|Title:||Ab initio chemical kinetics and flickering flame dynamics of n-alkane fuel combustion|
|Advisors:||Zhang, Peng (ME)|
Wen, Chih-yung (AAE)
Hong Kong Polytechnic University -- Dissertations
|Department:||Department of Mechanical Engineering|
|Pages:||xxii, 166 pages : color illustrations|
|Abstract:||The thesis consists of two parts. In Part 1, the ab initio chemical thermodynamics and chemical kinetics of typical combustion reactions of large straight-chain alkanes were investigated computationally. In Part 2, the dynamical behaviors of coupled flickering buoyant diffusion flames of alkane fuels were investigated experimentally. Four main studies and achievements are summarized as follows.|
1. Accurate thermochemical data are of great importance in developing quantitatively predictive reaction mechanisms for transportation fuels, which are primarily composed of large hydrocarbon molecules, especially of long-chain alkanes containing more than 10 carbon atoms. The thesis presents an ONIOM[QCISD(T)/CBS:DFT]-based theoretical thermochemistry study on the hydrogen abstraction reactions of straight-chain alkanes, n-CnH2n+2 + R (n = 1-16, R = H, OH, HO2). These reactions (n ≥ 10) are computationally intractable for the prevalent high-level ab initio methods but are readily dealt with by the ONIOM-based method. The calculated results are in very good agreement with those obtained by using the widely accepted high-level QCISD(T)/CBS method, and their discrepancies are generally less than 0.10 kcal/mol. The present results demonstrate that the ONIOM-based method provides an accurate and efficient approach for the computational thermochemistry of large straight-chain hydrocarbon molecules in transportation fuels.
2. Besides the single-point energy, the partition function is another crucial factor in the calculation of thermochemistry and chemical kinetics of large straight-chain alkanes. In the present thesis, we aimed to propose a systematic method to assess and explain the performance of variants of the MS-T (the multi-structural approximation with torsional anharmonicity) method which have widely used for large molecules. First, we proposed the simplest variant MS-2NN (two nearest neighborhood torsions are coupled) and systematically validated it for large alkanes n-CnH2n+2 (n=6-10) and their transition states of hydrogen abstraction reactions. Second, we proposed a metric-based method to explain the underlying reason for the good performance of MS-2NN ⎯ it includes the torsional conformers that have dominant contributions to the partition function calculations. These conformers are closer to the lowest-energy conformer in the space of dihedral and energy metrics. Third, the same observation and explanation apply to the other two variants, MS-2DT (any two torsions are coupled) and MS-3DT (any three torsional are coupled), which contain increasingly more torsional conformers than MS-2NN but are subsets of the complete set of torsional conformers considered by the MS-T method. Overall, the present method provides a mathematically rigorous and computationally effective diagnosis tool to assess various MS-T methods dealing with the torsional anharmonicity of large molecules in partition function calculation.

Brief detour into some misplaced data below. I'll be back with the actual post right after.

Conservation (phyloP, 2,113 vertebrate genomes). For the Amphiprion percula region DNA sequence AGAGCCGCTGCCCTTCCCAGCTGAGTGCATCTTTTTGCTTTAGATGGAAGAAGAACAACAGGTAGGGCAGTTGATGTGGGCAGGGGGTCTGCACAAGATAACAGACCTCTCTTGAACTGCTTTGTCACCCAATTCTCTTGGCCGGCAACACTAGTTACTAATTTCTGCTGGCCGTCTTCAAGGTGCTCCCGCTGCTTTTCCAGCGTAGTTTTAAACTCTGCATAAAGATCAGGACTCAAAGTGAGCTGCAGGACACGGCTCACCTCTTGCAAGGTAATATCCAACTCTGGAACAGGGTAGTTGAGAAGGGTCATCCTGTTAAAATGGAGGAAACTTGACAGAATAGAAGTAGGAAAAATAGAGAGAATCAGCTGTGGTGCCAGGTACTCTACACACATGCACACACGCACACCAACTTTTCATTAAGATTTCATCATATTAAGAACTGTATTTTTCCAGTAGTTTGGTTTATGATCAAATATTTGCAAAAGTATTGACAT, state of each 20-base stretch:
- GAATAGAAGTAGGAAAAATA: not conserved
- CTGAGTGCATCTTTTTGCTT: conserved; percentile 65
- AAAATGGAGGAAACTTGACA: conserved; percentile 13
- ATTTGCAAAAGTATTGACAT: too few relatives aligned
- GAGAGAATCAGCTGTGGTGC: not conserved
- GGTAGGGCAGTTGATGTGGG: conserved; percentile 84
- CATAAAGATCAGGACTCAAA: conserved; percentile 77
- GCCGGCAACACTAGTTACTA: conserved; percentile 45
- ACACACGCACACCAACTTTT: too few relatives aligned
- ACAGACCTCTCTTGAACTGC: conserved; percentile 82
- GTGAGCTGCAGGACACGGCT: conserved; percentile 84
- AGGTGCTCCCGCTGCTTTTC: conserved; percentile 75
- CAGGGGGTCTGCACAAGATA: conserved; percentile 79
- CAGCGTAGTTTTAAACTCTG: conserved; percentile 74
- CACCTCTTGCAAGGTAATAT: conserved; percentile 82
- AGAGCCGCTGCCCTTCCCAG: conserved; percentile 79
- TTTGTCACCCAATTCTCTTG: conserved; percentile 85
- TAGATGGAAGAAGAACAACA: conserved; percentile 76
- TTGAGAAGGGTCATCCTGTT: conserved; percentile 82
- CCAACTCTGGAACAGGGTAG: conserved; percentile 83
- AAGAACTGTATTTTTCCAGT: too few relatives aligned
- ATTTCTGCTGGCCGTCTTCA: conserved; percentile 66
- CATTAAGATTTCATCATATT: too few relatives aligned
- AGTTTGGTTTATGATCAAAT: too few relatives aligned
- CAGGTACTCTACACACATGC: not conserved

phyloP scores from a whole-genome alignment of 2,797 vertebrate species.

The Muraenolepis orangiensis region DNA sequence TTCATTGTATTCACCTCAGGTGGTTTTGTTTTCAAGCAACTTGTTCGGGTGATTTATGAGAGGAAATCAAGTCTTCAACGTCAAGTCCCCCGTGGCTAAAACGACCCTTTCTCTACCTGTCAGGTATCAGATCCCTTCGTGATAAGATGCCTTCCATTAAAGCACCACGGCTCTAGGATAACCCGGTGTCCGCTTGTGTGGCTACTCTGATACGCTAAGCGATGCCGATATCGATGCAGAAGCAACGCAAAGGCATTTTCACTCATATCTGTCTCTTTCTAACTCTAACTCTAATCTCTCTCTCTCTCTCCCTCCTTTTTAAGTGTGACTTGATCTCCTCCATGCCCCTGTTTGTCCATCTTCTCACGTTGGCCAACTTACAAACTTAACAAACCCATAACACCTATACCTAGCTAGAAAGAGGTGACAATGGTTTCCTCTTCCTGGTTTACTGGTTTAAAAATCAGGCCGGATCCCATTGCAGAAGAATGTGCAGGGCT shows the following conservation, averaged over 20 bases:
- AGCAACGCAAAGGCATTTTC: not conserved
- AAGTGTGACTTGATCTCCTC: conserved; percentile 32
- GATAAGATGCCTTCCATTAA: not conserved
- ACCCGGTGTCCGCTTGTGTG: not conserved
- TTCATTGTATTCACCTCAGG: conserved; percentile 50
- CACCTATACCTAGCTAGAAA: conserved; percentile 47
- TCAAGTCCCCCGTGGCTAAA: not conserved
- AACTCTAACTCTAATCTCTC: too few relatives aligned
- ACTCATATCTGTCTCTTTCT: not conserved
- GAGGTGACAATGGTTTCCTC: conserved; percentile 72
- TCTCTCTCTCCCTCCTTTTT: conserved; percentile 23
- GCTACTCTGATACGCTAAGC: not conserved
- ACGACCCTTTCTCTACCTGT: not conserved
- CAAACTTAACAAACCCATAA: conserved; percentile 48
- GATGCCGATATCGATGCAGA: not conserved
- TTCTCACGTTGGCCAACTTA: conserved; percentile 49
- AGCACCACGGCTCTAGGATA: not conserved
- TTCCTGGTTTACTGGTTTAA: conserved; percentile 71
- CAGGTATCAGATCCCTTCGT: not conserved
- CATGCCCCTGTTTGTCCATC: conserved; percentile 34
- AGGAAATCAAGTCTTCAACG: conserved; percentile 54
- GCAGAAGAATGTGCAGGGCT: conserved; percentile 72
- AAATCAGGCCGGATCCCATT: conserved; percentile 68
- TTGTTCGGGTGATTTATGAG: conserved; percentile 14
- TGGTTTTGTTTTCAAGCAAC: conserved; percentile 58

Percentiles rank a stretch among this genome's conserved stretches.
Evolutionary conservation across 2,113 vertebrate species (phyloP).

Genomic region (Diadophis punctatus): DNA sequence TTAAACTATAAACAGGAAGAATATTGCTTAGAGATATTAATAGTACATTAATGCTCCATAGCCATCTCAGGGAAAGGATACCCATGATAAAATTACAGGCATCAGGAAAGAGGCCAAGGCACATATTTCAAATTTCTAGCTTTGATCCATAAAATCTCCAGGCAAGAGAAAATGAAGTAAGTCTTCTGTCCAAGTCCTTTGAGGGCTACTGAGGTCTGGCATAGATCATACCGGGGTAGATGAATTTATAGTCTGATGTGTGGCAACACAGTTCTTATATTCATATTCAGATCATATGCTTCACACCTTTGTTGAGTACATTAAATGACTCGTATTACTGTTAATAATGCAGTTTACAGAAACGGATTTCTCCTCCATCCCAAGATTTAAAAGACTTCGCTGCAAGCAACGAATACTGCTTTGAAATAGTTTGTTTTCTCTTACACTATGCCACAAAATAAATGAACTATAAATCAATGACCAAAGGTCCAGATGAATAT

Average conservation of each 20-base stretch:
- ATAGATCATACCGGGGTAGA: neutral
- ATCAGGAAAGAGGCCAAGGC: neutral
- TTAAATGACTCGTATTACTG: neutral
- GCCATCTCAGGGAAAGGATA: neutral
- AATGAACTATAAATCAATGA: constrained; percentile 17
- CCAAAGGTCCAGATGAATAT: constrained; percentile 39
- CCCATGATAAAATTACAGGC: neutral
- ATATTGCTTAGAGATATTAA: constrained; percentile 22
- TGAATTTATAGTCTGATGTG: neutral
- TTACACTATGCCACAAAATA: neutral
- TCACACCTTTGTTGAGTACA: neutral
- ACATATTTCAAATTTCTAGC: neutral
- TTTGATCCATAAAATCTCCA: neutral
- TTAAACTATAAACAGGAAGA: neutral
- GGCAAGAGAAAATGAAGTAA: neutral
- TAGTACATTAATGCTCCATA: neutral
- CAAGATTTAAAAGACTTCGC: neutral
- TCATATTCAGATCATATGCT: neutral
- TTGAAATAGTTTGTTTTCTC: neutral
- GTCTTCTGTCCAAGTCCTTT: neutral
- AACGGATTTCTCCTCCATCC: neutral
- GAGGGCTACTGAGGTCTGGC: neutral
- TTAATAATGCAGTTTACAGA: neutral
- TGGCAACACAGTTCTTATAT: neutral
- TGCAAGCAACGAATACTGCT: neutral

3. Torsional modes within a complex molecule containing various groups are often strongly coupled so that the harmonic approximation and one-dimensional torsional treatment are inaccurate to evaluate their partition functions. Although the MS-T method has been proposed to deal with the torsional anharmonicity, it approximates the exact "almost periodic" potential energy as a summation of local periodic functions with symmetric barrier positions and heights. In the present thesis, we illustrated that the approximation is inaccurate when the torsional modes present non-uniformly distributed local minima. Therefore, we proposed an improved method (MS-ASB) to reconstruct the approximate potential to replace the periodic potential by using the information of the local minima and their Voronoi tessellation.
4. Regardless of the noteworthy progress in experimental progress in discovering dynamical behaviors of coupled multiple flickering diffusion flames, there are two major deficiencies in the existing experimental studies to be solved and the understanding of the multiple coupled flickering diffusion flames is still in the infant stage. Consequently, we established a well-controlled gaseous n-alkane diffusion flame experiment which well remedies the deficiencies of prevalent candle-flame experiments, and we developed a Wasserstein-space-based methodology for dynamical mode recognition, which is validated in the present triple-flame systems but can be readily generalized to the dynamical systems consisting of an arbitrary finite number of flames. By use of the present experiment and methodology, seven distinct stable dynamical modes were recognized, such as the in-phase mode, the flickering death mode, the partial flickering death mode, the partial in-phase mode, the rotation mode, the partial decoupled mode, and the decoupled mode. These modes unify the literature results for triple flickering flame system in the straight-line and equal-lateral triangle arrangements. Compared with the mode recognitions in physical space and phase space, the Wasserstein-space-based methodology avoids personal subjectivity and is more applicable in high-dimensional systems, as it is based on the concept of distance between distribution functions of phase points. Consequently, the identification or discrimination of two dynamical modes can be quantified as the small or large Wasserstein distance, respectively.
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